James Bond (Sean Connery) pits his wits against the power-crazed criminal mastermind Goldfinger (Gert Frobe) in the third of the long-running spy series. Mr Finger has secured most of the gold in the world and now plans to render the rest useless. Henchman Oddjob (Harold Sakata) helps him realise his plans, thanks to his unusually lethal bowler hat, whilst Pussy Galore (Honor Blackman) is the glamorous pilot who Goldfinger hopes will execute the raid on Fort Knox that will make him the richest man in the world. Can Bond save the day again or has he finally met his match in the man with the Midas touch? Includes the famous customized Aston Martin DB5, complete with machine guns, smoke screen and ejector seat.
Dry as ice, dripping with deadpan witticisms, only Sean Connery's Bond would dare to disparage the Beatles, that other 1964 phenomenon. No one but Connery can believably seduce women so effortlessly, kill with almost as much ease, and then pull another bottle of Dom Perignon 53 out of the fridge. Goldfinger
contains many of the most memorable scenes in the Bond series: gorgeous Shirley Eaton (as Jill Masterson) coated in gold paint by evil Auric Goldfinger and deposited in Bond's bed; silent Oddjob, flipping a razor-sharp bowler like a Frisbee to sever heads; our hero spread-eagled on a table while a laser beam moves threateningly toward his crotch. Honor Blackman's Pussy Galore is the prototype for the series' rash of man-hating supermodels. And Desmond Llewelyn reprises his role as Q, giving Bond what is still his most impressive car, a snazzy little number that fires off smoke screens, punctures the tyres of vehicles on the chase, and boasts a handy ejector seat. Goldfinger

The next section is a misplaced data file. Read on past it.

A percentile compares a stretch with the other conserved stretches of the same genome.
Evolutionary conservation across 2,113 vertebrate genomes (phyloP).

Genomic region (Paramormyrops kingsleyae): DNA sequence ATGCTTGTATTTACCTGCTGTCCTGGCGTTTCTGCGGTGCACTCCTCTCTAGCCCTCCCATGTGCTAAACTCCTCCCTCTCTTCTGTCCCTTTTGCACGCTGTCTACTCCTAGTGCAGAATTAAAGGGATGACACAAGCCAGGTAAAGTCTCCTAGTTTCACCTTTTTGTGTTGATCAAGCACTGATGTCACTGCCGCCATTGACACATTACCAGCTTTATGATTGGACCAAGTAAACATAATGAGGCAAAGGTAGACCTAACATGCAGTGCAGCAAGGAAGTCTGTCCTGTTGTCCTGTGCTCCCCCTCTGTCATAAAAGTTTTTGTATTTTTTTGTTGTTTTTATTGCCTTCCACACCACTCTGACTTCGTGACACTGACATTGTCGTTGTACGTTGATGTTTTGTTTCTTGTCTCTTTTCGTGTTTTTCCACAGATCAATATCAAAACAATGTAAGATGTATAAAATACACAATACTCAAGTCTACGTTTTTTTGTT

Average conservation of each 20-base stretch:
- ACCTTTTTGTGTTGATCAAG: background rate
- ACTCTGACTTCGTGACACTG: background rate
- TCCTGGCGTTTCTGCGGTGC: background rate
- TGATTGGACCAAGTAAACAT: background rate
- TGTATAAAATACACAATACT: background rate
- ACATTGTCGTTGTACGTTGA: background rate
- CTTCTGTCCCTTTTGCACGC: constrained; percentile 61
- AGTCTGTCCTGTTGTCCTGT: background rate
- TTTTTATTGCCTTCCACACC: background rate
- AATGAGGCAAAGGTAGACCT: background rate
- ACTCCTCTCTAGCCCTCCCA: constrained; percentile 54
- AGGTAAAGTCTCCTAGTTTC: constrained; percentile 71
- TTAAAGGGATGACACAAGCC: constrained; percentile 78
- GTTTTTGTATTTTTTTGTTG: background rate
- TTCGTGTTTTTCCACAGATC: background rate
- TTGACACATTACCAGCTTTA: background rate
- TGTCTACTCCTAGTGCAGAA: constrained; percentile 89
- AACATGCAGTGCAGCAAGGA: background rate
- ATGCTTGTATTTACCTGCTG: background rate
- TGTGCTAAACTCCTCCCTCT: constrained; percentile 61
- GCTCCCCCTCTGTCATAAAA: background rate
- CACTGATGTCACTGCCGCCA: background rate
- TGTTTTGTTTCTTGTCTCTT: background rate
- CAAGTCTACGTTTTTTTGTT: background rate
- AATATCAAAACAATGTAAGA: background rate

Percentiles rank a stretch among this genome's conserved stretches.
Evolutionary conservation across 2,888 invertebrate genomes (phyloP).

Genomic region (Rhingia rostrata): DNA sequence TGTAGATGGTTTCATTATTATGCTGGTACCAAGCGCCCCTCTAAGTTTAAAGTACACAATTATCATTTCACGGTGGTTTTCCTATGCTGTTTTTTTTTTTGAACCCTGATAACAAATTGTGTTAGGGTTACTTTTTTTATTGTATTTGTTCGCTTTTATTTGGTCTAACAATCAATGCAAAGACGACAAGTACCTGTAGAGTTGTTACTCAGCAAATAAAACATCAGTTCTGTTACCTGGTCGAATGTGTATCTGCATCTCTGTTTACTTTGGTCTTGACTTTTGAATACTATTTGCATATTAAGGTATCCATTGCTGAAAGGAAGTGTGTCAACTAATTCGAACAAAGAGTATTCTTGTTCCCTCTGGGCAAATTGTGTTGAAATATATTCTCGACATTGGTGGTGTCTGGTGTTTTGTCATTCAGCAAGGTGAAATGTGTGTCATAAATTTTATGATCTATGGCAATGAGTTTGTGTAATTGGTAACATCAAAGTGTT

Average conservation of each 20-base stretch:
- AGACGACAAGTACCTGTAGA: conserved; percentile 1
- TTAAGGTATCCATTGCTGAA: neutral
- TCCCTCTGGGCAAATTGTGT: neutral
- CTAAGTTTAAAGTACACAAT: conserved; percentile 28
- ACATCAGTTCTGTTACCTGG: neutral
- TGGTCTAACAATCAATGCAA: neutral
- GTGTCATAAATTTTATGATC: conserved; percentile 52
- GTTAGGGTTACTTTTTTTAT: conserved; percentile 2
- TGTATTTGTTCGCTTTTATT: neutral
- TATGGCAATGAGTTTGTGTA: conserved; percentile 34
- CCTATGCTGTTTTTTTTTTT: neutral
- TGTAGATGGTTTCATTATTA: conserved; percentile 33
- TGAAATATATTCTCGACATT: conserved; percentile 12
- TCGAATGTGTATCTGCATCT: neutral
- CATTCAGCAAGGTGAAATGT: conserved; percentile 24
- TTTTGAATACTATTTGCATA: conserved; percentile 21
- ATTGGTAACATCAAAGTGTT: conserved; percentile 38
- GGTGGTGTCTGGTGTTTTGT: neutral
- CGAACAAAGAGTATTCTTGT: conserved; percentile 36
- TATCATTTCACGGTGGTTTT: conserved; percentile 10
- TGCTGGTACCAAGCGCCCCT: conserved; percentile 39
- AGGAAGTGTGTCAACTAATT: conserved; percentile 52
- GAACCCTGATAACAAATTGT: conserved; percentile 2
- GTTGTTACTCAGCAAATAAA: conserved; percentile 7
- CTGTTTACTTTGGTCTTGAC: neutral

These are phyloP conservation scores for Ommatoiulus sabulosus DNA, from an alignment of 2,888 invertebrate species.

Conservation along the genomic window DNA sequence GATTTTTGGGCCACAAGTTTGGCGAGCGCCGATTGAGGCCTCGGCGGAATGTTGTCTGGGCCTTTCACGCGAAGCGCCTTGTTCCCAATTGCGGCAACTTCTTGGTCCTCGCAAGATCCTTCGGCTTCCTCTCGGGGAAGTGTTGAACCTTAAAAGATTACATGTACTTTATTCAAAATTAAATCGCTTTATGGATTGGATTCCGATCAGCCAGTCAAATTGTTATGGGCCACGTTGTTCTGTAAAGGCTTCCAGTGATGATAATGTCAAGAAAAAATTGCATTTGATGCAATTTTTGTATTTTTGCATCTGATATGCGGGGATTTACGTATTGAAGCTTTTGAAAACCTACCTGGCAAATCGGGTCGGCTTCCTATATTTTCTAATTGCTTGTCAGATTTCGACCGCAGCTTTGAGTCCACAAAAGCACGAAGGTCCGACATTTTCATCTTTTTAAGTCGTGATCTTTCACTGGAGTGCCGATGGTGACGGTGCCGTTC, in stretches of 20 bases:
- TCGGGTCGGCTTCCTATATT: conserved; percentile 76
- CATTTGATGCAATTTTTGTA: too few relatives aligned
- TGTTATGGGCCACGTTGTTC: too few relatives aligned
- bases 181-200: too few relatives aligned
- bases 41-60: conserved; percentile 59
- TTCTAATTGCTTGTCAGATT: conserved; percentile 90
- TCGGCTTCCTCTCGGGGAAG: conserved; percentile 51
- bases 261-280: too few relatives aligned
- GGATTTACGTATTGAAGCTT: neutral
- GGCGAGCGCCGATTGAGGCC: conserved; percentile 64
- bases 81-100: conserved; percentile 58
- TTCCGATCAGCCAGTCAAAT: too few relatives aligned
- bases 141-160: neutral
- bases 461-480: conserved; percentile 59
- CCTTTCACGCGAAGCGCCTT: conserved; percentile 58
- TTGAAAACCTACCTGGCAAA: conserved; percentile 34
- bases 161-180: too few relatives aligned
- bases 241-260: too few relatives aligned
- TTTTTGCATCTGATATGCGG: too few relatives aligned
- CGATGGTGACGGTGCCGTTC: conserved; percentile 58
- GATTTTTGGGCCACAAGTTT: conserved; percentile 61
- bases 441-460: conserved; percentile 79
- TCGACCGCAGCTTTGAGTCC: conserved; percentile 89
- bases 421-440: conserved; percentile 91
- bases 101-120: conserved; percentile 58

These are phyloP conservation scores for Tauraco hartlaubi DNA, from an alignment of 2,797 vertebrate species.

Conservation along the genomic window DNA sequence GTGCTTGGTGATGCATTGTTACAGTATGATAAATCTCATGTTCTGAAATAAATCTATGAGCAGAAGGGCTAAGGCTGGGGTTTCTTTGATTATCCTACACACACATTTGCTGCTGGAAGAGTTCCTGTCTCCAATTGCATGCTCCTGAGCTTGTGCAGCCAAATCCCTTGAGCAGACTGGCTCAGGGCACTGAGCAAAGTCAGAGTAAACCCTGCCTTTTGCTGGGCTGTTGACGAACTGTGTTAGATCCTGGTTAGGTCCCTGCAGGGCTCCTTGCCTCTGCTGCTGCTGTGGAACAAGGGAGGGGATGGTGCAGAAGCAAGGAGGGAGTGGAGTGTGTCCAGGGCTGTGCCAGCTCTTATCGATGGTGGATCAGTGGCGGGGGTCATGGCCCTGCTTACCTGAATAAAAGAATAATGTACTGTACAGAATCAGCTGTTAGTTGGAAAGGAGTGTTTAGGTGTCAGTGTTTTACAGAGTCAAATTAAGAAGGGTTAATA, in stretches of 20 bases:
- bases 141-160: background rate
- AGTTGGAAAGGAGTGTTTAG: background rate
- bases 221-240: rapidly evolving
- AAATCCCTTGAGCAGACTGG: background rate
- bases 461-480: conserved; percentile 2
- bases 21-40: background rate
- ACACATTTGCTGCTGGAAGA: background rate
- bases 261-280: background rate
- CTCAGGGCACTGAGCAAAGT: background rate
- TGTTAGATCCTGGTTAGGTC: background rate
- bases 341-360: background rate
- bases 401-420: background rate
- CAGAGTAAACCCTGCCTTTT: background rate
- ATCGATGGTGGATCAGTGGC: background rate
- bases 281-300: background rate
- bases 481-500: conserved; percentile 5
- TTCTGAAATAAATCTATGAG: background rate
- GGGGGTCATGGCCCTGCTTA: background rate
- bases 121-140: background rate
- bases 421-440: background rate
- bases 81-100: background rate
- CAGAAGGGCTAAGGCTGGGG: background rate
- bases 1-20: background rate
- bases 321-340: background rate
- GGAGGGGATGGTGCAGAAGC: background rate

's two climaxes, inside Fort Knox and aboard a private plane, have to be seen to be believed.--Raphael Shargel, Amazon.com--
On the DVD: Featuring interviews with Honor Blackman, Shirley Eaton, the late Desmond Llewelyn and most of the surviving core cast and crew members, great on-set footage (Blackman and Connery look like they clearly had the hots for each other even when the camera weren't rolling) and a strong argument about how this firmed up the gadget-orientated, thrills-and-spills formula for the franchise, John Cork's "making of" featurette for this DVD is one of the most rewarding in this series. The two commentary tracks have moderately interesting observations by director Guy Hamilton, the cast and crew (many of their comments recycled from the documentary), and on both Bond superfan-and-author Lee Pfeiffer filling in blanks and explaining in exhaustive detail the history of the Aston Martin DB5 that first appeared in this film. Also included is an open-ended 1964 interview with Sean Connery, designed so that American radio disc jockeys could pretend they had an exclusive interview with the star, in which he extols the series' "sadism for the family" among other things. --Leslie Felperin
--This text refers to an out of print or unavailable edition of this title.